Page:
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GOP candidates start a race to the bottom on immigration

Republican candidates are so eager to curry favor with the right on immigration, they're doing the impossible -- going much further than Mitt Romney ever did.
Wisconsin Gov. Scott Walker speaks to guests at the Iowa Freedom Summit on Jan. 24, 2015 in Des Moines, Iowa. (Photo by Scott Olson/Getty)
Wisconsin Gov. Scott Walker speaks to guests at the Iowa Freedom Summit on Jan. 24, 2015 in Des Moines, Iowa.
Wisconsin Gov. Scott Walker (R) raised a few eyebrows last week when he sat down with Glenn Beck and embraced a new, far-right position on legal immigration. The Republican governor, a former moderate on immigration, took such an extreme position that even some GOP lawmakers in the U.S. Senate thought he'd gone too far.
Maybe it was some kind of trial balloon? Perhaps Walker got ahead of himself and said something to Beck he didn't fully mean?
Apparently not. The unannounced Republican presidential hopeful sat down on Friday with the Quad City Times in Iowa, where he again expressed concerns about legal immigration to the U.S.

In an interview Friday with the Quad-City Times, Walker said it just makes sense to factor in economic conditions when deciding legal immigration levels. "A couple years ago, when the unemployment rate was at incredibly high levels and labor participation was low, why would we want to flood the market with more workers?" he asked. "So that would be a time when you would have arguably less." ... Walker did not answer directly whether he thinks immigrants are costing Americans jobs. Nor did he say, when asked, whether legal immigrants are pushing down wages in the U.S.

Walker adopted a similar line talking to a group of voters in Iowa the same day, and on Saturday, the governor used his concerns about legal immigration as an applause line
After saying he expects undocumented immigrants to return to their country of origin -- Walker didn't say how that would happen, exactly -- the Wisconsin Republican told a large evangelical audience, "When it comes to legal immigration, the economy should drive things. And the number one priority in that process going forward should be American workers and American wages. When times are rough, the last thing we want to do is flood the market, put more workers in at a time when workers are unemployed, wages are low. We need to make sure we put American workers first."
In other words, it wasn't a trial balloon -- Walker is evidently serious about this.
Jamelle Bouie had a good piece on the governor's new posture the other day, explaining that Walker's "newfound skepticism of legal immigration is a real departure for the Republican mainstream. If he were a more factional candidate -- like Ben Carson or even Sen. Rand Paul -- it wouldn't matter. Yes, the margins give you the freedom to say anything, but they also give your opponents the freedom to ignore you. Walker is far from marginal. He's a conservative superstar with major backing and activist enthusiasm. And when he questions our regime of legal immigration, other candidates listen."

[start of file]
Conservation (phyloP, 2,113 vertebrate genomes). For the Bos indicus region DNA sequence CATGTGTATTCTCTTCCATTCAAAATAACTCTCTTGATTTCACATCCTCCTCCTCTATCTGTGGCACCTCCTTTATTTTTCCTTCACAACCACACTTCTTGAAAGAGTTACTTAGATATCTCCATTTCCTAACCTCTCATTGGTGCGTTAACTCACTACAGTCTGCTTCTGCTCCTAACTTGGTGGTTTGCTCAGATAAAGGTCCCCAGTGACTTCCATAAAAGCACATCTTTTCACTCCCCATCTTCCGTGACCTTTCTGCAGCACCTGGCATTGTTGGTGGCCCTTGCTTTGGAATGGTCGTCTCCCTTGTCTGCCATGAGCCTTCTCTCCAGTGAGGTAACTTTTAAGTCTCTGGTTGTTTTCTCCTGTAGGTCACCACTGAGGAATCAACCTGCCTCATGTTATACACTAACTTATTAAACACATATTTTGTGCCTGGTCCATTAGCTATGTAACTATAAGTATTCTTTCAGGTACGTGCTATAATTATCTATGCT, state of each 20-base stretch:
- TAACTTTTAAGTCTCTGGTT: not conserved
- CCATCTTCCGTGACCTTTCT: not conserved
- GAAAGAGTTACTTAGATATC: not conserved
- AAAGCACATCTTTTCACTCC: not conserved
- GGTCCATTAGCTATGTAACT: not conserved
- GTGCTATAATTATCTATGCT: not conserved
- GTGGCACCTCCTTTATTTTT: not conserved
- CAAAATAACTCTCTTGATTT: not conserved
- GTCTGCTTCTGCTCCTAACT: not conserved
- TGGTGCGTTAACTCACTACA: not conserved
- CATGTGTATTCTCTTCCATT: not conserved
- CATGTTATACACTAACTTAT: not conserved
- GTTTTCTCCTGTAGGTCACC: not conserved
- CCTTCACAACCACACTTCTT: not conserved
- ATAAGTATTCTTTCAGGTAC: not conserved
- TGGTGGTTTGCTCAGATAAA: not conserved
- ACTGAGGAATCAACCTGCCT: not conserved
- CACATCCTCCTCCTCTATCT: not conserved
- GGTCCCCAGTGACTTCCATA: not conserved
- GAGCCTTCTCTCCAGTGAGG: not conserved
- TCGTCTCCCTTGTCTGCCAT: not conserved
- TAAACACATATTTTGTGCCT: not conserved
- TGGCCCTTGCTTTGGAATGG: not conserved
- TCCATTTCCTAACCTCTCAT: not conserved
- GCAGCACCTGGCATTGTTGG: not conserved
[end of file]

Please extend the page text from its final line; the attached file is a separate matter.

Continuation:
Indeed, while much of the Republican presidential field is in a race to the bottom on marriage equality, the trend is nearly identical on immigration, with the party going even further to the right on the issue than Mitt Romney did during the last cycle.
Former Florida Gov. Jeb Bush (R) last week told a conservative radio host that he would undo President Obama's policies protecting Dream Act kids and protecting millions from deportation. Bush, of course, is ostensibly the most moderate GOP candidate on immigration.
As for Sen. Marco Rubio (R-Fla.), it's increasingly difficult to know what he thinks about one of his signature issues, in part because he appears to deliver entirely different messages to different audiences. McKay Coppins reported the other day:

Ever since a right-wing backlash blew up the bipartisan immigration bill that Sen. Marco Rubio helped champion in 2013, the ambitious Republican has struggled to find his political footing on the issue. For two years, he has hemmed and hawed; ducked and dodged; retracted, retreated from, and repeatedly revised his immigration rhetoric in a ploy to appease conservative activists without fully forsaking his position. These days, when the subject comes up in town hall meetings or TV interviews, the silver-tongued senator -- now officially running for the GOP presidential nomination -- is often reduced to reciting a few stilted talking points, and then angling to change the subject. But there is one setting where Rubio frequently and unabashedly touts his immigration record to great effect: closed-door meetings with the GOP's elite, high-dollar donors.

It seems when Rubio is talking to far-right grassroots activists, the Florida senator is eager to denounce the bipartisan bill he helped write. When Rubio is taking to business leaders and the party's elite contributors, he's equally eager to brag about his work on the bill he kinda sorta doesn't support anymore.